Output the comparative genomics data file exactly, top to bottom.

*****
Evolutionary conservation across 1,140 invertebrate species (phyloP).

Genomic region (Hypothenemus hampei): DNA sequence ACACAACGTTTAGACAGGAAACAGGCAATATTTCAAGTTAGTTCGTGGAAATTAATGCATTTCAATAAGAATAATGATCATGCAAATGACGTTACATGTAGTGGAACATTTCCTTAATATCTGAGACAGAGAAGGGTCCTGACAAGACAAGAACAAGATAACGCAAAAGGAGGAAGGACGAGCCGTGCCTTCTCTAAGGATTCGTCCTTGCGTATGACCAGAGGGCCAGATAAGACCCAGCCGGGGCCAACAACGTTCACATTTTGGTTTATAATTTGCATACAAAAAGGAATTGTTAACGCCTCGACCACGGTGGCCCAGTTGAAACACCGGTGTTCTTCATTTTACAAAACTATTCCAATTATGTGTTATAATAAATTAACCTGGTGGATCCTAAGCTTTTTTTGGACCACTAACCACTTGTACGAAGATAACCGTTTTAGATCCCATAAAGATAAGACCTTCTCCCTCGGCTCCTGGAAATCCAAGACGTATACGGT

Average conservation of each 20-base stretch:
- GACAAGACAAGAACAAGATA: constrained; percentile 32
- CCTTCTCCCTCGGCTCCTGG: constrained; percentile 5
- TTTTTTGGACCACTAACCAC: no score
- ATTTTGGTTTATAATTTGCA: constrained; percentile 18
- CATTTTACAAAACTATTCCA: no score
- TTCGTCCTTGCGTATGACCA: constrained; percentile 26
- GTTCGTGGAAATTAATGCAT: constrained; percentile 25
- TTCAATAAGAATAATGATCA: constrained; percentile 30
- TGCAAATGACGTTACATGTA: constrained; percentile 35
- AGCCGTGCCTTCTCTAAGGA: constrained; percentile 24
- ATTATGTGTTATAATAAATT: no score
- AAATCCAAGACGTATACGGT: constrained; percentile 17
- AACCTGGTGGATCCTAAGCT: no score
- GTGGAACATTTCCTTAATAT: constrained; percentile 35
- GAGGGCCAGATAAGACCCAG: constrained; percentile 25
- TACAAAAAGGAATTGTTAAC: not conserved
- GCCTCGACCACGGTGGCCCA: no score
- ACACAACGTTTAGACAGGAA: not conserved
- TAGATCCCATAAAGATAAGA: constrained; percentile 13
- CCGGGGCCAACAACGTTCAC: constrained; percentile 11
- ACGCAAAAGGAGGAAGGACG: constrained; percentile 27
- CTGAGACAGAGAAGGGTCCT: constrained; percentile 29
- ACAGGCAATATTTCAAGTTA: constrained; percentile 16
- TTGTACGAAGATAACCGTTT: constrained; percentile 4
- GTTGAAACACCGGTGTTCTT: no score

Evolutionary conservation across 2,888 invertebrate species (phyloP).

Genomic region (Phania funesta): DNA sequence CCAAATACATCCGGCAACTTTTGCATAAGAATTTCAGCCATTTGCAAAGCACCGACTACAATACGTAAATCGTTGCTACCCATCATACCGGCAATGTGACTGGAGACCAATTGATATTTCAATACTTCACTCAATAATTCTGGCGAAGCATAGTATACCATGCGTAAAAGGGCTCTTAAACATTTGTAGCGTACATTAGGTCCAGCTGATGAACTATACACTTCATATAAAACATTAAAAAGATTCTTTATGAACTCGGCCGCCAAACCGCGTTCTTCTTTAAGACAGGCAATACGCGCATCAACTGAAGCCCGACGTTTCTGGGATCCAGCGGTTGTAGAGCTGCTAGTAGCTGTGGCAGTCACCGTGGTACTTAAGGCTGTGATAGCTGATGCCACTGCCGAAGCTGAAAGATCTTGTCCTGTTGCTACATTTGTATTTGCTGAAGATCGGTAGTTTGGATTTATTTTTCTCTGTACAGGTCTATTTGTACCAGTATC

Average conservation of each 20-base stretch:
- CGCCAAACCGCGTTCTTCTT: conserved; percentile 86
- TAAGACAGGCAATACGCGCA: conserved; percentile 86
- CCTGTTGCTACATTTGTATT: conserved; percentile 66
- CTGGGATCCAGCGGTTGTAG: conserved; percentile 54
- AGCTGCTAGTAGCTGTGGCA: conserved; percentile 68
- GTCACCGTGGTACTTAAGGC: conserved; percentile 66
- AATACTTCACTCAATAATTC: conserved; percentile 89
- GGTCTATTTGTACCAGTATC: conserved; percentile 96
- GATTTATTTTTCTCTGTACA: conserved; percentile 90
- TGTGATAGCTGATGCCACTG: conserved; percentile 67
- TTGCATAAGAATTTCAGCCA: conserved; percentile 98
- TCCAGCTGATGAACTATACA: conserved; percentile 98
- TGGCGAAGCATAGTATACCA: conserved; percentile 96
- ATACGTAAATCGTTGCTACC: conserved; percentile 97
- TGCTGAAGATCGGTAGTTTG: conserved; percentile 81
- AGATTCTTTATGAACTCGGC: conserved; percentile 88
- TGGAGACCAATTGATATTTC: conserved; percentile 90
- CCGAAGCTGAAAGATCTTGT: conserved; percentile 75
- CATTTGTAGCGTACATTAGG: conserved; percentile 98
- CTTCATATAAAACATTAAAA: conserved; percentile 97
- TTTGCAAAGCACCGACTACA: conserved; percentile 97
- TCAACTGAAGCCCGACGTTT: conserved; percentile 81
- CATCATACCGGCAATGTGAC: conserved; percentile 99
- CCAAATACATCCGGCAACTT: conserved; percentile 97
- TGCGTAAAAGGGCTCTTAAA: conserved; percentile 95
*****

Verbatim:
Evolutionary conservation across 1,140 invertebrate species (phyloP).

Genomic region (Hypothenemus hampei): DNA sequence ACACAACGTTTAGACAGGAAACAGGCAATATTTCAAGTTAGTTCGTGGAAATTAATGCATTTCAATAAGAATAATGATCATGCAAATGACGTTACATGTAGTGGAACATTTCCTTAATATCTGAGACAGAGAAGGGTCCTGACAAGACAAGAACAAGATAACGCAAAAGGAGGAAGGACGAGCCGTGCCTTCTCTAAGGATTCGTCCTTGCGTATGACCAGAGGGCCAGATAAGACCCAGCCGGGGCCAACAACGTTCACATTTTGGTTTATAATTTGCATACAAAAAGGAATTGTTAACGCCTCGACCACGGTGGCCCAGTTGAAACACCGGTGTTCTTCATTTTACAAAACTATTCCAATTATGTGTTATAATAAATTAACCTGGTGGATCCTAAGCTTTTTTTGGACCACTAACCACTTGTACGAAGATAACCGTTTTAGATCCCATAAAGATAAGACCTTCTCCCTCGGCTCCTGGAAATCCAAGACGTATACGGT

Average conservation of each 20-base stretch:
- GACAAGACAAGAACAAGATA: constrained; percentile 32
- CCTTCTCCCTCGGCTCCTGG: constrained; percentile 5
- TTTTTTGGACCACTAACCAC: no score
- ATTTTGGTTTATAATTTGCA: constrained; percentile 18
- CATTTTACAAAACTATTCCA: no score
- TTCGTCCTTGCGTATGACCA: constrained; percentile 26
- GTTCGTGGAAATTAATGCAT: constrained; percentile 25
- TTCAATAAGAATAATGATCA: constrained; percentile 30
- TGCAAATGACGTTACATGTA: constrained; percentile 35
- AGCCGTGCCTTCTCTAAGGA: constrained; percentile 24
- ATTATGTGTTATAATAAATT: no score
- AAATCCAAGACGTATACGGT: constrained; percentile 17
- AACCTGGTGGATCCTAAGCT: no score
- GTGGAACATTTCCTTAATAT: constrained; percentile 35
- GAGGGCCAGATAAGACCCAG: constrained; percentile 25
- TACAAAAAGGAATTGTTAAC: not conserved
- GCCTCGACCACGGTGGCCCA: no score
- ACACAACGTTTAGACAGGAA: not conserved
- TAGATCCCATAAAGATAAGA: constrained; percentile 13
- CCGGGGCCAACAACGTTCAC: constrained; percentile 11
- ACGCAAAAGGAGGAAGGACG: constrained; percentile 27
- CTGAGACAGAGAAGGGTCCT: constrained; percentile 29
- ACAGGCAATATTTCAAGTTA: constrained; percentile 16
- TTGTACGAAGATAACCGTTT: constrained; percentile 4
- GTTGAAACACCGGTGTTCTT: no score

Evolutionary conservation across 2,888 invertebrate species (phyloP).

Genomic region (Phania funesta): DNA sequence CCAAATACATCCGGCAACTTTTGCATAAGAATTTCAGCCATTTGCAAAGCACCGACTACAATACGTAAATCGTTGCTACCCATCATACCGGCAATGTGACTGGAGACCAATTGATATTTCAATACTTCACTCAATAATTCTGGCGAAGCATAGTATACCATGCGTAAAAGGGCTCTTAAACATTTGTAGCGTACATTAGGTCCAGCTGATGAACTATACACTTCATATAAAACATTAAAAAGATTCTTTATGAACTCGGCCGCCAAACCGCGTTCTTCTTTAAGACAGGCAATACGCGCATCAACTGAAGCCCGACGTTTCTGGGATCCAGCGGTTGTAGAGCTGCTAGTAGCTGTGGCAGTCACCGTGGTACTTAAGGCTGTGATAGCTGATGCCACTGCCGAAGCTGAAAGATCTTGTCCTGTTGCTACATTTGTATTTGCTGAAGATCGGTAGTTTGGATTTATTTTTCTCTGTACAGGTCTATTTGTACCAGTATC

Average conservation of each 20-base stretch:
- CGCCAAACCGCGTTCTTCTT: conserved; percentile 86
- TAAGACAGGCAATACGCGCA: conserved; percentile 86
- CCTGTTGCTACATTTGTATT: conserved; percentile 66
- CTGGGATCCAGCGGTTGTAG: conserved; percentile 54
- AGCTGCTAGTAGCTGTGGCA: conserved; percentile 68
- GTCACCGTGGTACTTAAGGC: conserved; percentile 66
- AATACTTCACTCAATAATTC: conserved; percentile 89
- GGTCTATTTGTACCAGTATC: conserved; percentile 96
- GATTTATTTTTCTCTGTACA: conserved; percentile 90
- TGTGATAGCTGATGCCACTG: conserved; percentile 67
- TTGCATAAGAATTTCAGCCA: conserved; percentile 98
- TCCAGCTGATGAACTATACA: conserved; percentile 98
- TGGCGAAGCATAGTATACCA: conserved; percentile 96
- ATACGTAAATCGTTGCTACC: conserved; percentile 97
- TGCTGAAGATCGGTAGTTTG: conserved; percentile 81
- AGATTCTTTATGAACTCGGC: conserved; percentile 88
- TGGAGACCAATTGATATTTC: conserved; percentile 90
- CCGAAGCTGAAAGATCTTGT: conserved; percentile 75
- CATTTGTAGCGTACATTAGG: conserved; percentile 98
- CTTCATATAAAACATTAAAA: conserved; percentile 97
- TTTGCAAAGCACCGACTACA: conserved; percentile 97
- TCAACTGAAGCCCGACGTTT: conserved; percentile 81
- CATCATACCGGCAATGTGAC: conserved; percentile 99
- CCAAATACATCCGGCAACTT: conserved; percentile 97
- TGCGTAAAAGGGCTCTTAAA: conserved; percentile 95